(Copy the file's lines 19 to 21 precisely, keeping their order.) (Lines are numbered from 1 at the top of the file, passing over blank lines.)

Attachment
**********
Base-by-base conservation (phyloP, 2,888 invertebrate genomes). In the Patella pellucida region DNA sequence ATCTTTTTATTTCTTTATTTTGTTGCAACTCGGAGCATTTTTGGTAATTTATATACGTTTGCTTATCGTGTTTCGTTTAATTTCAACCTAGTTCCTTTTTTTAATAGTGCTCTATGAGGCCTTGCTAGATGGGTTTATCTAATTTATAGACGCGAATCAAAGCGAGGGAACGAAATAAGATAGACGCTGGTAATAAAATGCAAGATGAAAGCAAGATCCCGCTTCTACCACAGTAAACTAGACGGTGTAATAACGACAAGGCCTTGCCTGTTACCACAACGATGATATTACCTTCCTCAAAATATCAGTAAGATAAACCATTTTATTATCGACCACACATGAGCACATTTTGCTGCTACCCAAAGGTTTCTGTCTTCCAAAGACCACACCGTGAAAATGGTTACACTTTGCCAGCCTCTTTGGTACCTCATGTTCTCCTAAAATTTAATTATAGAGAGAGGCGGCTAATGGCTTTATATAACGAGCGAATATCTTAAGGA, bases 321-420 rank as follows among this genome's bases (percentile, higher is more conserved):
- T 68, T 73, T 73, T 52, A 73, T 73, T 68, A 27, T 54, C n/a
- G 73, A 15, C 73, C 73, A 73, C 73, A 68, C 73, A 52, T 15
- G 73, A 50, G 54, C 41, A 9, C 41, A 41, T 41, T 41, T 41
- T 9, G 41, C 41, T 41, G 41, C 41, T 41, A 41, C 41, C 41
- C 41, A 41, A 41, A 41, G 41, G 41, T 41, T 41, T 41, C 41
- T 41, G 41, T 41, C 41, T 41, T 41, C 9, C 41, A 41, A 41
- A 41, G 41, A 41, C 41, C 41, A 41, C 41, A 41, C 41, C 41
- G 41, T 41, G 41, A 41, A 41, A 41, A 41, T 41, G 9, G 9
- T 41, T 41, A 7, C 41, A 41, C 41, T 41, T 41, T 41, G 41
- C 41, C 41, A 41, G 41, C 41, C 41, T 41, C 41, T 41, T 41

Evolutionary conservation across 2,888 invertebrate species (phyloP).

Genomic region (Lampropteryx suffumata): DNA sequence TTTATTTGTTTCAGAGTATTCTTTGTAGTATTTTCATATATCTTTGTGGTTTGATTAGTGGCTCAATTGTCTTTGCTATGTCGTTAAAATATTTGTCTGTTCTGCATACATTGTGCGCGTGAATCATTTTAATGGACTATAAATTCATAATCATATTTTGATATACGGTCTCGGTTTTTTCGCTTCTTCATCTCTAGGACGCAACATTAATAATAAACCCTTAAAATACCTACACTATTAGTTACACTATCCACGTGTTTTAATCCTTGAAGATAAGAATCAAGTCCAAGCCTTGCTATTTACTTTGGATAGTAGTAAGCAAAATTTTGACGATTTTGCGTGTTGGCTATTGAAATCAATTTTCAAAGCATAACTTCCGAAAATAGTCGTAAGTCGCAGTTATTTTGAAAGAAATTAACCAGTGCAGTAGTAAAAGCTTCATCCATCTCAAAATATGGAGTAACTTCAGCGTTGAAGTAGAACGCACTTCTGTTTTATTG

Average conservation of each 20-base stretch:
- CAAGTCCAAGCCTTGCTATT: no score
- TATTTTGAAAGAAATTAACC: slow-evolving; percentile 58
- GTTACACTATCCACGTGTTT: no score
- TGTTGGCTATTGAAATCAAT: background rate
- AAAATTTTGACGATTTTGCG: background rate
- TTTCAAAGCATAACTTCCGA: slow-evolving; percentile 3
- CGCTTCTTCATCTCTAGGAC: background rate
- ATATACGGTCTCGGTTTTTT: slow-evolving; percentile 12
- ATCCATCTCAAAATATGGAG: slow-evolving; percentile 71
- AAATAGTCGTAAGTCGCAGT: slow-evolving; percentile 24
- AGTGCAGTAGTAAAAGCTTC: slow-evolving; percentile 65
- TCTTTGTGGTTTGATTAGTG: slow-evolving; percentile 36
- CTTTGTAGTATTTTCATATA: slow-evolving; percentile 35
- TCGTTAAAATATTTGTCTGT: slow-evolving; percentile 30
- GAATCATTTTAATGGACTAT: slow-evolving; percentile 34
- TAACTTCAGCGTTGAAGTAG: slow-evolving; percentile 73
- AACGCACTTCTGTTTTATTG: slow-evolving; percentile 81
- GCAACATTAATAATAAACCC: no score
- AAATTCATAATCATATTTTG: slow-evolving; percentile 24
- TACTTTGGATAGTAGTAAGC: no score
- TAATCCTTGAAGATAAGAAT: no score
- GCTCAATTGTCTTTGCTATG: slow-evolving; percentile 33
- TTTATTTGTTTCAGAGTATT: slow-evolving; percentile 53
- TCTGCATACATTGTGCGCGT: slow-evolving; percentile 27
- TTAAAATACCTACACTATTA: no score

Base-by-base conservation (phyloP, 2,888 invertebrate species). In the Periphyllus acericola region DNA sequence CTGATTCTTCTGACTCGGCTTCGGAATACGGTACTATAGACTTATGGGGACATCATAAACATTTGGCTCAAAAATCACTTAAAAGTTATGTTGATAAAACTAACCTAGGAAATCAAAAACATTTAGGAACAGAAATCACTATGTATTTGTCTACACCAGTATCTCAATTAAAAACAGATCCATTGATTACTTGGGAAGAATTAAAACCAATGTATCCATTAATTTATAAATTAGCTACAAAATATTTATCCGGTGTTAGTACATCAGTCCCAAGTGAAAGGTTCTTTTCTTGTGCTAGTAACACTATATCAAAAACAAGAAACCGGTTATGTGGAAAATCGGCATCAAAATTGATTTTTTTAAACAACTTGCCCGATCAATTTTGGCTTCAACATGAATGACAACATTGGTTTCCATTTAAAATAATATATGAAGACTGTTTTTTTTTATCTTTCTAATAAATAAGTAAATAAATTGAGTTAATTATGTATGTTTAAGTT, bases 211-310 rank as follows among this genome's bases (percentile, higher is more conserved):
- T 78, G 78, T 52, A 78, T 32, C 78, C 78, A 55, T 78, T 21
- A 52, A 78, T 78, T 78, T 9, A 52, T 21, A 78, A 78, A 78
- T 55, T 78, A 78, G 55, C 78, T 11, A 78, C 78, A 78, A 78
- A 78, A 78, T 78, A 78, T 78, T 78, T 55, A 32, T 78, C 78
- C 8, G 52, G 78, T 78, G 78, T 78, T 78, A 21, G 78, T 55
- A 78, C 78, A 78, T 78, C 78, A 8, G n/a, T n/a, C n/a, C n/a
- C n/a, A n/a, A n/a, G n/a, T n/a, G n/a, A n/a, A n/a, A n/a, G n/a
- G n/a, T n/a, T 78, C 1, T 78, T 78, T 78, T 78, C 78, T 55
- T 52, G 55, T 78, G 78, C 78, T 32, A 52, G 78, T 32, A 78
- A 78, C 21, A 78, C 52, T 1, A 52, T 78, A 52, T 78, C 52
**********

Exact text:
- AAAATTTTGACGATTTTGCG: background rate
- TTTCAAAGCATAACTTCCGA: slow-evolving; percentile 3
- CGCTTCTTCATCTCTAGGAC: background rate